Achieving LGBT Equality Through Litigation, Legislation, Policy, and Public Education

Stop Psychological Abuse

Reptherpaybanner2Few practices have hurt lesbian, gay, bisexual, and transgender people more than so-called “therapies” that attempt to change their sexual orientation or gender expression/identity.

These practices—often called “reparative therapy,” “conversion therapy,” “ex-gay therapy,” and “sexual orientation change efforts”—are inflicted on LGBT people by counselors and therapists, including state-licensed therapists, and are well known to cause long-lasting emotional trauma.

Most therapists understand that trying to change a young person’s sexual orientation or gender expression or identity is harmful, wrong, and abusive. But, in every state, some therapists continue to engage in these dangerous practices, deceiving parents and causing LGBT youth to suffer lasting harm.

All the nation’s leading medical and mental health organizations have come out against these practices—which include the use of shame, verbal abuse, and even aversion techniques like electric shocks—saying they pose serious health risks, including depression, guilt, helplessness, hopelessness, and social withdrawal, which can lead to suicide attempts.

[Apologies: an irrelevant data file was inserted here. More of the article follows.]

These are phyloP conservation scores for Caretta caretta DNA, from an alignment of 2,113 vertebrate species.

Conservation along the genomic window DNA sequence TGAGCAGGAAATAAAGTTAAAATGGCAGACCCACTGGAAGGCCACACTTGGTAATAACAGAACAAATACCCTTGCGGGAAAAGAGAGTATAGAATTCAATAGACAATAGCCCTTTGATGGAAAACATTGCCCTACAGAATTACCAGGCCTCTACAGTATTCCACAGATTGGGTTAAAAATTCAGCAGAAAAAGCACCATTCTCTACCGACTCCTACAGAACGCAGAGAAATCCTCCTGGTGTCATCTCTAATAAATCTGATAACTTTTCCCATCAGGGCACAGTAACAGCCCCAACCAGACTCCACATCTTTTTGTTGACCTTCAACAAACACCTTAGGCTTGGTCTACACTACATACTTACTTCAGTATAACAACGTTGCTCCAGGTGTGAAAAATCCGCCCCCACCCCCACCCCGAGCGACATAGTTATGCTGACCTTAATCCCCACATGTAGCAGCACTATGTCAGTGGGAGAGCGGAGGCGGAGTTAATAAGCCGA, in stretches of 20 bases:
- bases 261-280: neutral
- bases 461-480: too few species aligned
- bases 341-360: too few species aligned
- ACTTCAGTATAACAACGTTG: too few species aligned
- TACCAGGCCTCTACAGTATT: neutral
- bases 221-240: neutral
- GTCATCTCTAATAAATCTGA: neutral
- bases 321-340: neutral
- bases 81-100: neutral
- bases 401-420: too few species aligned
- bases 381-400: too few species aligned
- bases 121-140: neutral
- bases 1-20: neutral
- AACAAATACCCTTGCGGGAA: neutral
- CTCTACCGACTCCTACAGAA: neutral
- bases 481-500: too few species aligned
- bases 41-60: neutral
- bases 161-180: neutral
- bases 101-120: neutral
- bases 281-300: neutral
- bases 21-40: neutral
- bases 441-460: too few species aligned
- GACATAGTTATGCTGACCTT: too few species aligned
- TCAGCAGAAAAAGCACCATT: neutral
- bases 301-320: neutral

In 2012, NCLR worked with Equality California to help draft and pass California’s Senate Bill 1172, which Governor Jerry Brown signed into law, making California the first state in the country to protect LGBT young people from these dangerous practices. The following year, NCLR worked with New Jersey legislators and Garden State Equality to pass the second bill of its kind, which Governor Chris Christie signed into law. NCLR is now working with leaders in several other states to pass similar legislation, and is also representing advocates in California and New Jersey to defend the laws against legal challenges by anti-LGBT organizations.

NCLR is committed to preventing licensed mental health professionals form subjecting young people to these dangerous practices wherever they are occurring. Together, we can put a stop to these abuses once and for all. We can keep families together and protect members of our community from being subjected to unnecessary pain.

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